So we have this police man - I'm being euphemistic there - she has become the policeman for the whole group with
that, and her name is Joanne. What Joanne does - let me tell you what I mean by don't be a punch line in Jesus'
parable; like we were all sitting around, and one of the people in the group was complainin g, like really whinging
pretty bad. Joanne had had enough of it, so she said: there's this lady, and she was blessed by God, and she'd be in
the richest one per cent of the whole world, because she owns two cars and a house. She came in, and was
complaining about her day, while in the same day, people were being raped and murdered and pillaged in Sudan, just
because of their faith in Jesus Christ; yet she was complaining because she had to wait in traffic. Surely that woman's
life will be required of her tonight; and everybody's like: okay, yeah, we'll quit complaining. [Laughter] And so we
started filtering it all through that; so I challenge us tonight to really - it's very, very easy. I'm going to go all the way
back to the first night we did this, all the way back to last week.
It's very, very easy to have Jesus Christ as a doctrine. It's very, very easy, and there's nothing wrong with that,
nothing wrong with believing the right things about Jesus, nothing wrong with it. But what we need to be challenged
to, as leaders, is to take it one step further, and: have we moved to yoke? Have we moved from doctrine to yoke, to a
way of life to where we're binding people to a certain way of life, and we're loosing people to live a certain way? Are
we doing that? Now with that in mind, in 1 Corinthians 2, here's what's going on. This was a letter written to a group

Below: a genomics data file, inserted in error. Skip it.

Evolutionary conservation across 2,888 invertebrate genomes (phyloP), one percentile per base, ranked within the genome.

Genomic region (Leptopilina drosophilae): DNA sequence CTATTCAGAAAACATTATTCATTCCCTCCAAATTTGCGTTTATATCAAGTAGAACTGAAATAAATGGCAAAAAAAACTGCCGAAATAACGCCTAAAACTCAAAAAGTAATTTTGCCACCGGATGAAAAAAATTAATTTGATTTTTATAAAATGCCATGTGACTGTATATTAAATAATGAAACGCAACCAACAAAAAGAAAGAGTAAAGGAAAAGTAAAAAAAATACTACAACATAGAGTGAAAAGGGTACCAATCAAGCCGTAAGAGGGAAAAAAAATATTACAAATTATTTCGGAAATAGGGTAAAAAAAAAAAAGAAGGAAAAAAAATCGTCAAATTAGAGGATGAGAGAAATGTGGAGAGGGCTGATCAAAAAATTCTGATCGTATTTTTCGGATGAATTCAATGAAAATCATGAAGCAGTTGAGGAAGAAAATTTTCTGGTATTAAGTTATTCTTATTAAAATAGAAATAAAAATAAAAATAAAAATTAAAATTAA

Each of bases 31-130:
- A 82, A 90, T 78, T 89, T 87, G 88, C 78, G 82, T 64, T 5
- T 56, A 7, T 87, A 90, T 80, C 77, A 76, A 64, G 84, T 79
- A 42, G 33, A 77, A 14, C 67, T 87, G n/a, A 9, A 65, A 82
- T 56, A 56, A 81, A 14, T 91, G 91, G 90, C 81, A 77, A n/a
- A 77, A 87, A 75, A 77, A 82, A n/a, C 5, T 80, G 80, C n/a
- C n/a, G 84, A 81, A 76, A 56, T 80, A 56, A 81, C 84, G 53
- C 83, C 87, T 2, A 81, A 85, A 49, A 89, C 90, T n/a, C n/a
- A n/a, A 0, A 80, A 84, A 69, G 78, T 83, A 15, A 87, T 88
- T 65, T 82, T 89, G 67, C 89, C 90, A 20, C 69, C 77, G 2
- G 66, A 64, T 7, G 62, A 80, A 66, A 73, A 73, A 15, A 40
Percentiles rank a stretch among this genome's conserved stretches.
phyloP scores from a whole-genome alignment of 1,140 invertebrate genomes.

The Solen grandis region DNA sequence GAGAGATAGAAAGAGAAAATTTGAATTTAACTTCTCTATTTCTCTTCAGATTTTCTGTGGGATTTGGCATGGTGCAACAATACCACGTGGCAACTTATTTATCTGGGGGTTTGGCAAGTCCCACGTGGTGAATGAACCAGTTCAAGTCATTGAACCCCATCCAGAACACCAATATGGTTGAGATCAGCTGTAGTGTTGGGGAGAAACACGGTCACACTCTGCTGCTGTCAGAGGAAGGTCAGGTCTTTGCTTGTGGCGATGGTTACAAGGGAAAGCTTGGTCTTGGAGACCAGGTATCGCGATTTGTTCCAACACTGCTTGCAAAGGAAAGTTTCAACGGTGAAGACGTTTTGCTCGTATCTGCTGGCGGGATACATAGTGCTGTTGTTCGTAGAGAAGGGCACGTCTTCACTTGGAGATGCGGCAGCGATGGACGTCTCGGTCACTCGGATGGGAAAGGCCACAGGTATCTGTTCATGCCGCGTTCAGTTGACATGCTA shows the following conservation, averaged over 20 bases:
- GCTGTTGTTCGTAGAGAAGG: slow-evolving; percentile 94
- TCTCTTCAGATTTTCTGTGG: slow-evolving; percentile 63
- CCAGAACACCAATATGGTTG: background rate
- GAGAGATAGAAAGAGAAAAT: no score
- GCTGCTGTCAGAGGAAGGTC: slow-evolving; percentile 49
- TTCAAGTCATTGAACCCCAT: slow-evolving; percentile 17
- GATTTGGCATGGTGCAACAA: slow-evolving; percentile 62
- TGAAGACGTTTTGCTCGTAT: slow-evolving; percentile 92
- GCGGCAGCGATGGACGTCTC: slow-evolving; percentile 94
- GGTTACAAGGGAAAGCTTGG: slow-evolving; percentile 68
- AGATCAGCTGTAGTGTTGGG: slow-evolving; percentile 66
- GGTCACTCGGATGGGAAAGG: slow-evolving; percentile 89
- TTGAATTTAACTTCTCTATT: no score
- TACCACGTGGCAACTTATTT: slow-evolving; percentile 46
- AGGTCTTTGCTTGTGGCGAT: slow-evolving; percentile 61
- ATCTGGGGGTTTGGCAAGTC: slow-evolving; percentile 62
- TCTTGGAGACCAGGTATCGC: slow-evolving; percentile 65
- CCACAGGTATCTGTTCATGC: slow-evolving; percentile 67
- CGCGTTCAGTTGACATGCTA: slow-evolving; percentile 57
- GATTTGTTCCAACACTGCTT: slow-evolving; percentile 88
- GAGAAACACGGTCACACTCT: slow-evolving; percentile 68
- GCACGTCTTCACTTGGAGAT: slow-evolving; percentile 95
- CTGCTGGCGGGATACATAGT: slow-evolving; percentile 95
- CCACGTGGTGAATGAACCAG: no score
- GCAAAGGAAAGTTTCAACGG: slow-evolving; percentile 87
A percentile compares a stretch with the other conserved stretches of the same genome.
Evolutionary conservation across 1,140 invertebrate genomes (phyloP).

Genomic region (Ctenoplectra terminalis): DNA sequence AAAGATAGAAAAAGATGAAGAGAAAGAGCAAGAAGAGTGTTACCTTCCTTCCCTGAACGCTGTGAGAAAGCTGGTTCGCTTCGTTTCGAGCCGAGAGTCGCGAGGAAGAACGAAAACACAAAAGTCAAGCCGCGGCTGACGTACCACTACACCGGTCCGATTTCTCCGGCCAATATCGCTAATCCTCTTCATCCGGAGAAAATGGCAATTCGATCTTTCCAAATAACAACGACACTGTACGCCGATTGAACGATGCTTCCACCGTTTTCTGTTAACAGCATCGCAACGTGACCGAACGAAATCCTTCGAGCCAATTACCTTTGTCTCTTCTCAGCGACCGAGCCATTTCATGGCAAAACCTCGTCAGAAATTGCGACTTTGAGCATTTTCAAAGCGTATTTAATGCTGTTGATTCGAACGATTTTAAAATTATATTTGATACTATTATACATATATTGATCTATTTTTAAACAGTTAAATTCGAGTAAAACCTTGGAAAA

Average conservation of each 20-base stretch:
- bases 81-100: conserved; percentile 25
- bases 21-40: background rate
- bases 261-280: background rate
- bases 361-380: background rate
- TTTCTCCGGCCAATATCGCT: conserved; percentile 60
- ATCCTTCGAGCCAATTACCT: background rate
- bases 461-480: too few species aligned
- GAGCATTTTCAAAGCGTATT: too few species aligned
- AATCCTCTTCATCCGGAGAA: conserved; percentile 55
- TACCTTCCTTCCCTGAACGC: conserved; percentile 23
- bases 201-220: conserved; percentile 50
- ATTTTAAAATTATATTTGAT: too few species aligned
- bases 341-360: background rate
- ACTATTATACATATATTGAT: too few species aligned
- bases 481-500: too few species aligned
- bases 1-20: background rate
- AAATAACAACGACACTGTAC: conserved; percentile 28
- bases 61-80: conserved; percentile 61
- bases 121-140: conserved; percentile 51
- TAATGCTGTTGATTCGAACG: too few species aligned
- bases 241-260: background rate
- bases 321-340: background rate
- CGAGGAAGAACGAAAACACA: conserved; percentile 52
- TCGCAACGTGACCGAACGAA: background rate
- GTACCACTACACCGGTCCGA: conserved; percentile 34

of first Century Christians, in a city called Corinth; and he leaves, and sends the letter back, because of reports of
some problems, which stands to reason. He goes into an area where there are seven or eight different gods. One of
the gods in the region received worship through sexual acts and so one of the ways they worshipped that god, was
you'd go to church on whatever day you went to church, and they had temple prostitutes there. You would just pick up
your prostitute, and you'd come in here and you worship the god, okay, through intimacy.
Alright, so there was all kinds of really odd sort of things going on there; so Paul goes in there, and he gets a bunch
of people saved, and he leaves; and he leaves them there to form a church. Now how many of you know that there is
going to be problems with that? There's hairs on that. There's stuff that needs to be corrected, and some historians
say that 1 and 2 Corinthians, which is what we have in our Bible, was actually like either 4 and 5 Corinthians, that
there was several letters before this, so he was trying to help sort them out. So in 1 Corinthians 2, he says this. I think
it's in Verse 1. It says: so it is with me, when I came to you, that I did not come with eloquence of speech, but I came
determined to only know Christ, and him crucified. Now this Paul, the great orator, the great debater, this is the guy